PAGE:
Archive for October, 2005

Happy Halloween!

October 31, 2005
I’m taking the day off from posting to enjoy Halloween with the kids. Have fun, everyone, be safe and try not to eat TOO much candy.

Ghost Rider #3 (1973)

October 30, 2005
Ghost Rider was the highest of high concepts for the 1970s. A motorcycle stunt rider who is possessed by the devil and forced to fight crime, huh? Just how many cliches does that grant plot contain? And yet the concept worked, and this comic ran for a long, long time.
Why did it run so long? It wasn’t the stories, it was the awesomely cool image of the Ghost Rider himself. Just look at the piece of art attached to this posting and tell me there’s not something immediately exciting about this character. Fucking a. The Ghost Rider kicked some serious supernatural ass.

Comiculture Anthology (2005)

October 29, 2005

I started reading this collection knowing nothing more than that silverbullet editor Keith Dallas really enjoyed this book. Dallas seems to have good taste, but I pride myself on my independence. I make up my own damn mind about what I like and what I don’t like, and I’m not going to rave over something my editor likes just to get on his good side (for one thing this is an unpaid gig anyway, so it’s not like being on his good side gains my extra cash).

But in this case Dallas and I are in total agreement. This is a great collection of stories.

The book grabbed me with its cover, of a lovestruck King Kong looking through then window of a highrise while a gorgeous woman lies in her bed, puppy at her side, reading comics. What a girl! She’s the girl of every fanboy’s dreams; Kong chose right. I chuckled, opened the cover, and found that the cover was part of a story, continued inside. I’ve never seen this idea before, for a cover to lead into a short little tale inside. It’s a very cute little twist-of-the-tail story, and really made me chuckle. It also put me in a great mood for what came next.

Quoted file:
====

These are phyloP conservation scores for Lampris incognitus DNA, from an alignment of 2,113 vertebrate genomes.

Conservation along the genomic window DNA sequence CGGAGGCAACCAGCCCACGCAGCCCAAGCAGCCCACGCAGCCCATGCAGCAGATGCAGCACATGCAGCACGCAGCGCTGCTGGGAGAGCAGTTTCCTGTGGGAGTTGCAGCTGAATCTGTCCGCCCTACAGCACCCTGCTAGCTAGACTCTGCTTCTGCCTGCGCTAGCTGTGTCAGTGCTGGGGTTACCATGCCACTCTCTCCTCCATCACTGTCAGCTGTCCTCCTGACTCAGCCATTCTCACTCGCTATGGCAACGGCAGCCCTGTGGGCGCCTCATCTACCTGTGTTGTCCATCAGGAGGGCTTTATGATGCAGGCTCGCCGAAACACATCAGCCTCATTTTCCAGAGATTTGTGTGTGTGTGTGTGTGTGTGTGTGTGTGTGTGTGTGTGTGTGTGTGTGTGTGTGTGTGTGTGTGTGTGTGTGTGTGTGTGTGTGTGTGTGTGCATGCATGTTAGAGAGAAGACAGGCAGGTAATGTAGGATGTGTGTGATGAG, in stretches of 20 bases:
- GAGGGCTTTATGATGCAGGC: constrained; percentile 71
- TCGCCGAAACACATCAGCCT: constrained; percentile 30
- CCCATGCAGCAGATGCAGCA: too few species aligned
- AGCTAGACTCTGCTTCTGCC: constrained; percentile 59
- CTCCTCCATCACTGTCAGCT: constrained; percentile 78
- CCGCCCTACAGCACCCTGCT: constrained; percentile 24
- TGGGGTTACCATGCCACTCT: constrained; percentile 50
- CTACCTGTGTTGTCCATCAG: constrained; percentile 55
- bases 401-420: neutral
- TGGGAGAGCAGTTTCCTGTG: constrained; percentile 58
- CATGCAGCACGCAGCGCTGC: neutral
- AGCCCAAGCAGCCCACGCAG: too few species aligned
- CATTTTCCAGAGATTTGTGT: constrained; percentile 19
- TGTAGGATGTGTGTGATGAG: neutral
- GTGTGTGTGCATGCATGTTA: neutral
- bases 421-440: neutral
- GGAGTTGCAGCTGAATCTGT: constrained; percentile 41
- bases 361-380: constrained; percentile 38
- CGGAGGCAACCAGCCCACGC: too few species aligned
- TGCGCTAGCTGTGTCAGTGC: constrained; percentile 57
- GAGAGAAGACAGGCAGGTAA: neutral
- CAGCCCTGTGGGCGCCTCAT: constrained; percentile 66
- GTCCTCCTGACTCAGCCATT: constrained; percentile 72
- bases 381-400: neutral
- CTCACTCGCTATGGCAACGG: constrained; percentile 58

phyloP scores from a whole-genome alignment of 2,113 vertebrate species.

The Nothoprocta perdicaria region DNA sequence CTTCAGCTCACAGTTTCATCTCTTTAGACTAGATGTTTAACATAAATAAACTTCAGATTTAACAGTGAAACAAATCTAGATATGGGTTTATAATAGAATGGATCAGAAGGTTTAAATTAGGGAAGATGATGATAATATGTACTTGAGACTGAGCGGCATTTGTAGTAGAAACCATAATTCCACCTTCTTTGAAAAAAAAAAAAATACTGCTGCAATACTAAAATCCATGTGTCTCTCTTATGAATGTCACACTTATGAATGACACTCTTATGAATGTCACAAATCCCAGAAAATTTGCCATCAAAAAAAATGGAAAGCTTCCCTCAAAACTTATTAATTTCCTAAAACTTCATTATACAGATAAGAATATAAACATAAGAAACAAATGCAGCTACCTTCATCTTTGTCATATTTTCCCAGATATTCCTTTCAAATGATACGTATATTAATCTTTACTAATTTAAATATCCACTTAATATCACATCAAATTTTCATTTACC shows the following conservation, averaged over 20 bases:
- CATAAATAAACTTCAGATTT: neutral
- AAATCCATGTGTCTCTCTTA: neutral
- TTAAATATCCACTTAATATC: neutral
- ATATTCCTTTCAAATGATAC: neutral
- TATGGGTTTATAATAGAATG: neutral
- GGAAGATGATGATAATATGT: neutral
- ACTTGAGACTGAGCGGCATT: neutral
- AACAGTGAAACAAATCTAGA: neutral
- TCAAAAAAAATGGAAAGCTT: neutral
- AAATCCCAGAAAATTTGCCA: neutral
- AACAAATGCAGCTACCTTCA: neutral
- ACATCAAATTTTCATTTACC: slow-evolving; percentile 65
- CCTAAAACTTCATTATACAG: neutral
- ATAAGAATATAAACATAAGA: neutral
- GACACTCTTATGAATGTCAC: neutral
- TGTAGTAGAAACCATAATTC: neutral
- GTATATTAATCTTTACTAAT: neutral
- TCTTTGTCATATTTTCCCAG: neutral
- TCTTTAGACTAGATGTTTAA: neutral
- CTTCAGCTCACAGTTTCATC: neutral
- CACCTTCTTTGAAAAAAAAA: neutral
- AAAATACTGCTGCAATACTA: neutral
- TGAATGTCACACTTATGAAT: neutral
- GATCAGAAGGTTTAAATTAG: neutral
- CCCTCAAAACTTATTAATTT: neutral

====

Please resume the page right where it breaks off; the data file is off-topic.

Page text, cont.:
Comiculture contains seven long stories and three shorter ones, along with the cute cover yarn. Each one is different from the one before it. We get a travelogue from Kenya, a supernatural romance tale and a pirate yarn, among other stories. It’s such a treat to read a whole slew of stories from different genres in one convenient, high-quality collection. Each story is well-done and successful in achieving what the creators intended to do.

Take “Suffer the Salt,” the pirate story, written and illustrated by Chris Burnham. It tells the tale of a Christian pirate who is confronted by a heathen member of his crew. The crew member has gone native and worships the gods of the exotic islands that the pirates visit. As punishment, the man is punished with a keelhaul, an intensely frightening punishment that is discussed at great detail. The story is spooky and intriguing. Burham’s art is wonderfully moody and his writing is clear and moves quickly. I want to find more comics by him.

I also want to read more stories about the erstwhile and inept witches of Don Hudson’s “Love Works Its Magic.” This funny supernatural romance tale tells the story of three girls, high school losers, who want desperately to be witches. They’re so inept they might actually know what they’re doing. Hudson’s story is light and fun. His art, though, is what makes the story really special. It looks like nothing more than the work of Marvel Comics legend John Buscema inked by fellow legend Tom Palmer. The two men were a pair of master creators; to see artwork like theirs grace such a fun little story adds a whole extra level of interest to the tale.

Marie Javins presents a wonderful travelogue of her visit to Kenya. Javins left her job as an editor at Marvel to travel the world, and has the spirit of one who’s seen a lot of the planet and knows how to deal with places that are very different from American cities. Readers learn about Nairobi, or as it’s sometimes nicknamed, “Nairobbery” because everyone there seems to have a scam. In her four pages, Javins gives us readers a real feel for the place – she’s very talented at telling good stories and at helping readers to walk in her shoes. Hudson illustrates this story as well, with a looser, more cartoony style that takes the edge off of the story.